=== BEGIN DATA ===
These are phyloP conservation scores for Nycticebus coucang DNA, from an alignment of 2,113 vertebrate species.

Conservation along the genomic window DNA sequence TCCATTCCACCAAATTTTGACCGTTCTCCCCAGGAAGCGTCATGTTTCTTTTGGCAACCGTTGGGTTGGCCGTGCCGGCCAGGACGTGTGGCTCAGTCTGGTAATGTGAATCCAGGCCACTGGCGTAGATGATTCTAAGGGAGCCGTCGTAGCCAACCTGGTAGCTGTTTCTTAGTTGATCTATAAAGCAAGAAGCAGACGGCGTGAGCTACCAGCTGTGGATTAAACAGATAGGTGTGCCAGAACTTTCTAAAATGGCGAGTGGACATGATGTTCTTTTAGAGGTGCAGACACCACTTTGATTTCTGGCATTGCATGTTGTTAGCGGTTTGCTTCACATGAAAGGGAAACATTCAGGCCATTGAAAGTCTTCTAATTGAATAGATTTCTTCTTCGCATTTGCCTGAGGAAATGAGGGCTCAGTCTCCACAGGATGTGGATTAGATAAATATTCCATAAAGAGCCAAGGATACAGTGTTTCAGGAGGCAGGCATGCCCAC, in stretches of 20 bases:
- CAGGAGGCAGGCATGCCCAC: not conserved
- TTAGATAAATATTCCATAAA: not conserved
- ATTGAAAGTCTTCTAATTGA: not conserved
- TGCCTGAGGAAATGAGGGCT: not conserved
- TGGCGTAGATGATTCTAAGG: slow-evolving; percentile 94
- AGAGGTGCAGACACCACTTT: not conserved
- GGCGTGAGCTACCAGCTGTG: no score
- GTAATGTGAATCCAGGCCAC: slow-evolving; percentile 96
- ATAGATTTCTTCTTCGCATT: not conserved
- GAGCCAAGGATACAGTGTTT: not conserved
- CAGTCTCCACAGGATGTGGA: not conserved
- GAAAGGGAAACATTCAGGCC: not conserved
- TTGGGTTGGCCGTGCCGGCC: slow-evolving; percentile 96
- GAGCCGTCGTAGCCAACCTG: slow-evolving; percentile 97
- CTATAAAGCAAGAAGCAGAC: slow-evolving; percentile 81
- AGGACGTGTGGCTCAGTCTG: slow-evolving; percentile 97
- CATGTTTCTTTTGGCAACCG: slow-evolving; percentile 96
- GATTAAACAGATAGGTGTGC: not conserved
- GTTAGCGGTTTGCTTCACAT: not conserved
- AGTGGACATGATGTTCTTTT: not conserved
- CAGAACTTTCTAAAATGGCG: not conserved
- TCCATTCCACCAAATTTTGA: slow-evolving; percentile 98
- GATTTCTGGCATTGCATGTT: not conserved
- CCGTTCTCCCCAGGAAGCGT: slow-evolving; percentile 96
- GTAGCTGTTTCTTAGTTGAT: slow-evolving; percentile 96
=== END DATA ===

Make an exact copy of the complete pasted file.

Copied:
These are phyloP conservation scores for Nycticebus coucang DNA, from an alignment of 2,113 vertebrate species.

Conservation along the genomic window DNA sequence TCCATTCCACCAAATTTTGACCGTTCTCCCCAGGAAGCGTCATGTTTCTTTTGGCAACCGTTGGGTTGGCCGTGCCGGCCAGGACGTGTGGCTCAGTCTGGTAATGTGAATCCAGGCCACTGGCGTAGATGATTCTAAGGGAGCCGTCGTAGCCAACCTGGTAGCTGTTTCTTAGTTGATCTATAAAGCAAGAAGCAGACGGCGTGAGCTACCAGCTGTGGATTAAACAGATAGGTGTGCCAGAACTTTCTAAAATGGCGAGTGGACATGATGTTCTTTTAGAGGTGCAGACACCACTTTGATTTCTGGCATTGCATGTTGTTAGCGGTTTGCTTCACATGAAAGGGAAACATTCAGGCCATTGAAAGTCTTCTAATTGAATAGATTTCTTCTTCGCATTTGCCTGAGGAAATGAGGGCTCAGTCTCCACAGGATGTGGATTAGATAAATATTCCATAAAGAGCCAAGGATACAGTGTTTCAGGAGGCAGGCATGCCCAC, in stretches of 20 bases:
- CAGGAGGCAGGCATGCCCAC: not conserved
- TTAGATAAATATTCCATAAA: not conserved
- ATTGAAAGTCTTCTAATTGA: not conserved
- TGCCTGAGGAAATGAGGGCT: not conserved
- TGGCGTAGATGATTCTAAGG: slow-evolving; percentile 94
- AGAGGTGCAGACACCACTTT: not conserved
- GGCGTGAGCTACCAGCTGTG: no score
- GTAATGTGAATCCAGGCCAC: slow-evolving; percentile 96
- ATAGATTTCTTCTTCGCATT: not conserved
- GAGCCAAGGATACAGTGTTT: not conserved
- CAGTCTCCACAGGATGTGGA: not conserved
- GAAAGGGAAACATTCAGGCC: not conserved
- TTGGGTTGGCCGTGCCGGCC: slow-evolving; percentile 96
- GAGCCGTCGTAGCCAACCTG: slow-evolving; percentile 97
- CTATAAAGCAAGAAGCAGAC: slow-evolving; percentile 81
- AGGACGTGTGGCTCAGTCTG: slow-evolving; percentile 97
- CATGTTTCTTTTGGCAACCG: slow-evolving; percentile 96
- GATTAAACAGATAGGTGTGC: not conserved
- GTTAGCGGTTTGCTTCACAT: not conserved
- AGTGGACATGATGTTCTTTT: not conserved
- CAGAACTTTCTAAAATGGCG: not conserved
- TCCATTCCACCAAATTTTGA: slow-evolving; percentile 98
- GATTTCTGGCATTGCATGTT: not conserved
- CCGTTCTCCCCAGGAAGCGT: slow-evolving; percentile 96
- GTAGCTGTTTCTTAGTTGAT: slow-evolving; percentile 96